Center Lane


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WJCS Center Lane is where LGBTQ+ youth create community, connect with culture, and contribute to the world! For 25 years, we have been the only program in Westchester County dedicated exclusively to serving LGBTQ+ youth ages 13-21 by providing psychoeducational programming in welcoming spaces facilitated by caring and supportive adult experts. At Center Lane programs, youth make friends, discuss issues that are important to them, problem-solve with the help of their peers, and engage as leaders. In 2019, WJCS Center Lane served a total of 2,581 people, including 1,155 youth and 1,426 adults who participated in Center Lane trainings, presentations, programming, and events throughout Westchester County. 

Center Lane is designed to reduce the isolation that many LGBTQ young people feel and promote a community culture that is supportive of LGBTQ+ youth, the center provides an opportunity for socialization, enhanced self-esteem and personal growth in an affirming place where they can be themselves, without the fear of harassment.  

Services include:

  • Weekly support groups

  • TransParentcy, a transgender support group for youth and parents

  • Recreational and social events to create community for LGBTQ+ youth, including movie days, social justice events, and holiday gatherings, most notably, our Prom.

  • Extensive community education and training in schools, youth serving agencies and social service agencies on important issues that face LGBTQ youth

  • Social justice and advocacy activities, including marching in the annual Pride March in New York City and meeting with legislators in Albany on LGBTQ rights

  • Leadership training

  • Opportunities to interact with LGBTQ and straight peers in a supportive, fun, safe and caring environment 



Support Center Lane!! 


The Center Lane Youth Leadership Board has been hard at work at ways to help Trans, Non-binary, and Gender Non-Conforming youth by developing 'Back to School TransHack' resources. 
Here are links to two letters or emails we have developed, one from a student's perspective, and one from a parent's perspective, of how to introduce yourself to teachers and other school staff, should wish to let them know when your name and/or pronouns do not match what school records might indicate. Click on these links for PDF versions that can be copied and pasted and then personalized and emailed or mailed.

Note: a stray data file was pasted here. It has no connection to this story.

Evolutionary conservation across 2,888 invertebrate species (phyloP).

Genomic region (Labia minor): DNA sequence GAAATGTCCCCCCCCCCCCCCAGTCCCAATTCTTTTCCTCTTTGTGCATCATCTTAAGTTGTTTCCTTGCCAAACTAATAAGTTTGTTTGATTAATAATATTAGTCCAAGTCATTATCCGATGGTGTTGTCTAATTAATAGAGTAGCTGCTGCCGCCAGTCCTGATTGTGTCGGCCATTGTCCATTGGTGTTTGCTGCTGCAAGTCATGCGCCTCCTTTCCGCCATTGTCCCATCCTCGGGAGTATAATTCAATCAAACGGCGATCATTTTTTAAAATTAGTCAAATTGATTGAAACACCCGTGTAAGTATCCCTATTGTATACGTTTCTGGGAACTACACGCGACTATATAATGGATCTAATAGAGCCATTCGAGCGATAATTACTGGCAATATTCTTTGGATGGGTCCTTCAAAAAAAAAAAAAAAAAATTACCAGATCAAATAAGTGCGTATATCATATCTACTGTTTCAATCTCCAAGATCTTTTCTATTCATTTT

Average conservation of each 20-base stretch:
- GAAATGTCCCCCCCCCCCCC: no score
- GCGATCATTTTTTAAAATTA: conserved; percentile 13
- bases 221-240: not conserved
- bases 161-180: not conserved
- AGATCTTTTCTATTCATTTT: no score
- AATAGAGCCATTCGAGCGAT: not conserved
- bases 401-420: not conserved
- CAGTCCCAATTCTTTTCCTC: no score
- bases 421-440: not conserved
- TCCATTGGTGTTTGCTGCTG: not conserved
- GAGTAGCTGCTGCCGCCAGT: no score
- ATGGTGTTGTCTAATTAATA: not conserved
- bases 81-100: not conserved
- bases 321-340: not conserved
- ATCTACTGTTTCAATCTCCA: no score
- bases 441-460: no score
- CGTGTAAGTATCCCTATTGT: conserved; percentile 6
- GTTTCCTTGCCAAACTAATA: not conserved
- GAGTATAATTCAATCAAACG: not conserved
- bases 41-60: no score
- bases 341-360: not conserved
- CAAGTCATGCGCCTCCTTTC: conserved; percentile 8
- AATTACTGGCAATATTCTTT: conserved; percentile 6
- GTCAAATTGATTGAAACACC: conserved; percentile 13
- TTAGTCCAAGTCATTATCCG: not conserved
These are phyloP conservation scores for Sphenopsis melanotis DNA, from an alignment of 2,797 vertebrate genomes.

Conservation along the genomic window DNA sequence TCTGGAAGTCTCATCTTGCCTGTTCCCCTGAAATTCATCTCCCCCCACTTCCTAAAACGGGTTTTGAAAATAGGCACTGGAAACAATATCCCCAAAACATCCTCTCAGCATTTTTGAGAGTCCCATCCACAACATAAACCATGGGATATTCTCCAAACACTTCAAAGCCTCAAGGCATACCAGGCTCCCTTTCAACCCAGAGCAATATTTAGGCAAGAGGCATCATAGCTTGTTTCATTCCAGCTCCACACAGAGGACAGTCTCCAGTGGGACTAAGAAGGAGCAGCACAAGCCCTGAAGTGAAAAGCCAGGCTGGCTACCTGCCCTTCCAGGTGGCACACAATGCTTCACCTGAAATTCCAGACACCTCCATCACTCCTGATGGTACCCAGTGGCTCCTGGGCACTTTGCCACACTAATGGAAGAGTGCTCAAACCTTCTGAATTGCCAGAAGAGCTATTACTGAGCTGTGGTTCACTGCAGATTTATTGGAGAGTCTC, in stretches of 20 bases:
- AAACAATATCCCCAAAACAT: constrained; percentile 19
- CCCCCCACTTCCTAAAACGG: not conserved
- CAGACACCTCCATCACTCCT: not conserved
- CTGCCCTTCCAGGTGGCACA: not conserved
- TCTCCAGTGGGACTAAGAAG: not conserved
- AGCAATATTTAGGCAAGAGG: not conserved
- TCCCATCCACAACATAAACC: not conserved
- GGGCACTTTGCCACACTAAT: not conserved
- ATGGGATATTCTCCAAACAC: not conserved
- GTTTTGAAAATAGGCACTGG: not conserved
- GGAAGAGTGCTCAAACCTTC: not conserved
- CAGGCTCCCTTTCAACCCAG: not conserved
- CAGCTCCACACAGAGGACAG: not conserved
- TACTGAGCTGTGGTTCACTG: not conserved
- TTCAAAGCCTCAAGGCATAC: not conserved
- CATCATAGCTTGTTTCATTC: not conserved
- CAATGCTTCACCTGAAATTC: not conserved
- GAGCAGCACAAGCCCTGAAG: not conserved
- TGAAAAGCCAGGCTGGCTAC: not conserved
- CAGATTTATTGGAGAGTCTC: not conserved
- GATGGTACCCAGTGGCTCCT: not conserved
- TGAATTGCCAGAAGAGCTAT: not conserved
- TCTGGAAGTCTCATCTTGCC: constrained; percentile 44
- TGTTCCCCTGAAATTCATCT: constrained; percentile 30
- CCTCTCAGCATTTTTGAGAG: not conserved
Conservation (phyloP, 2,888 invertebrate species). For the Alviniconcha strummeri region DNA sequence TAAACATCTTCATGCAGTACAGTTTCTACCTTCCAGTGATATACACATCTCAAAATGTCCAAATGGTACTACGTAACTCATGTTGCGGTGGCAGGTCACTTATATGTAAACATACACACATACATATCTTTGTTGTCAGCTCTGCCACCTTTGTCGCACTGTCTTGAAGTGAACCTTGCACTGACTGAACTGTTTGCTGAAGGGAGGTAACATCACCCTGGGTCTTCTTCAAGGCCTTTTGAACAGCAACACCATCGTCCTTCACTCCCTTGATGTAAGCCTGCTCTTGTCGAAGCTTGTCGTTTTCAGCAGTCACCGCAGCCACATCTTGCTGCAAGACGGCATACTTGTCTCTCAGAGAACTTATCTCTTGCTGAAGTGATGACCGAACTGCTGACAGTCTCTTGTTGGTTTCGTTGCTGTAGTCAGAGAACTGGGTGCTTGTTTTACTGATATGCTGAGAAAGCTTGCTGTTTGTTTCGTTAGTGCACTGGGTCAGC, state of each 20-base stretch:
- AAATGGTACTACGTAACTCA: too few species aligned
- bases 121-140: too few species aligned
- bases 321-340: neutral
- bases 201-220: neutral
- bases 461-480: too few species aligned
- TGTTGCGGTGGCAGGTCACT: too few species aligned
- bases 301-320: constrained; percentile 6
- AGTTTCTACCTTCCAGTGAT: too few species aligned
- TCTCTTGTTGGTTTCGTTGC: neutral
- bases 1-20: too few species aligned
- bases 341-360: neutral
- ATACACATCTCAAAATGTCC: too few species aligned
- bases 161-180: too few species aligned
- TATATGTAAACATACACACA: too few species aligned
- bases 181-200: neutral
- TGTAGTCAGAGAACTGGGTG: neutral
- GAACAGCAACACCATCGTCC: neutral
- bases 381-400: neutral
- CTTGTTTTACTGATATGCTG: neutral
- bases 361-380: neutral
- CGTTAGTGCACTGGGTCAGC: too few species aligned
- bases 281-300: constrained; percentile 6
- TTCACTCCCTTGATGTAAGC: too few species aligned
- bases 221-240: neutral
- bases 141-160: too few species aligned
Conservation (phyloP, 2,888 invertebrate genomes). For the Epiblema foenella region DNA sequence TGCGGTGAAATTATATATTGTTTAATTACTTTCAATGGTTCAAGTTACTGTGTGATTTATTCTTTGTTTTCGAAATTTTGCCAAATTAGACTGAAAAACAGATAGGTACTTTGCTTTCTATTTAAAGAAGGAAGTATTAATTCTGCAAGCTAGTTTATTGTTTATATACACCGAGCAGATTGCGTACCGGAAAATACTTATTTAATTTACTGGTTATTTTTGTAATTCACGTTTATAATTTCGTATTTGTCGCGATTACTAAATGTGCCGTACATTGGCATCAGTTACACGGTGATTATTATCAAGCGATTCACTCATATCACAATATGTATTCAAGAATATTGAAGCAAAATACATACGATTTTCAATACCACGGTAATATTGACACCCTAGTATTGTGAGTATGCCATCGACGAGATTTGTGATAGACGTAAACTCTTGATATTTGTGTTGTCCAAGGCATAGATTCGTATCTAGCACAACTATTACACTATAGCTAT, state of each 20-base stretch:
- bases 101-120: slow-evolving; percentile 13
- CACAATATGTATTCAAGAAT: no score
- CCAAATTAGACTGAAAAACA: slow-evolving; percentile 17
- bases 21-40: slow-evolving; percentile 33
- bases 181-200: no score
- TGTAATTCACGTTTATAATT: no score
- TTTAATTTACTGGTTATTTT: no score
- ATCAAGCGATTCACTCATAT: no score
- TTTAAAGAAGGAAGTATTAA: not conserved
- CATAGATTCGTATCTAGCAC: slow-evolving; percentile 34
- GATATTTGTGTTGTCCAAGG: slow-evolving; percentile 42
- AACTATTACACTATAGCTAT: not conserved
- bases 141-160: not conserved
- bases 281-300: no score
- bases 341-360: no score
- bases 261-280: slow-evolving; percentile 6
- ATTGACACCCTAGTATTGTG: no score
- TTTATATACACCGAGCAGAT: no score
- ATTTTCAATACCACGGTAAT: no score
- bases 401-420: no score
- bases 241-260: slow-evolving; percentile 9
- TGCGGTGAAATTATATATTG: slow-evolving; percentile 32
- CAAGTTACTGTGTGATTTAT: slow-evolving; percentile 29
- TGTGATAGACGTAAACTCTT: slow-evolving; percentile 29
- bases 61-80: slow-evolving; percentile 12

Check back for flow-charts of ways to respond when someone misgenders you, and the ways in which the Gender Expression Non-Discrimination Act (GENDA), the law in NYS, may help you in working with your school, and some resources around that.


If you’re interested in learning more about LGBTQ+ history, culture and their intersections, check out these podcasts:

Code Switch Hosted by journalists of color, our podcast tackles the subject of race head-on, providing the fearless conversations about race that you've been waiting for! We explore how it impacts every part of society — from politics and pop culture to history, sports and everything in between. This podcast makes ALL OF US part of the conversation — because we're all part of the story. 

Hoodrat to Headwrap A Decolonized Podcast for lovers on the margins, join your resident sexuality educator Ericka Hart and Deep East Oakland's very own Ebony Donnley, as we game give, dismantle white supremacy and kiki in the cosmos somewhere between radical hood epistemological black queer love ethics, pop culture, house plants and a sea of books. 

Making Gay History is a treasure of interviews from the people who pioneered the modern LGBTQ+ civil rights movements. Hear history come alive in the voices of people who started organizations like ACT UP, the Daughters of Bilitis, the Mattachine Society, and Street Transvestite Action Revolutionaries (STAR). 

Nancy is a critically-acclaimed podcast featuring queer stories and conversations, and hosted by two best friends, neither of whom are named Nancy. It’s a podcast about how we define ourselves, and the journey it takes to get there: 


Center Lane is supported by funding from the New York State Department of Health and Office of Family and Children’s Services and through a grant from The Westchester Community Foundation.

Contact Center Lane at:     914-423-0610 or [email protected]

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Support Center Lane!!  CLICK HERE TO DONATE!!




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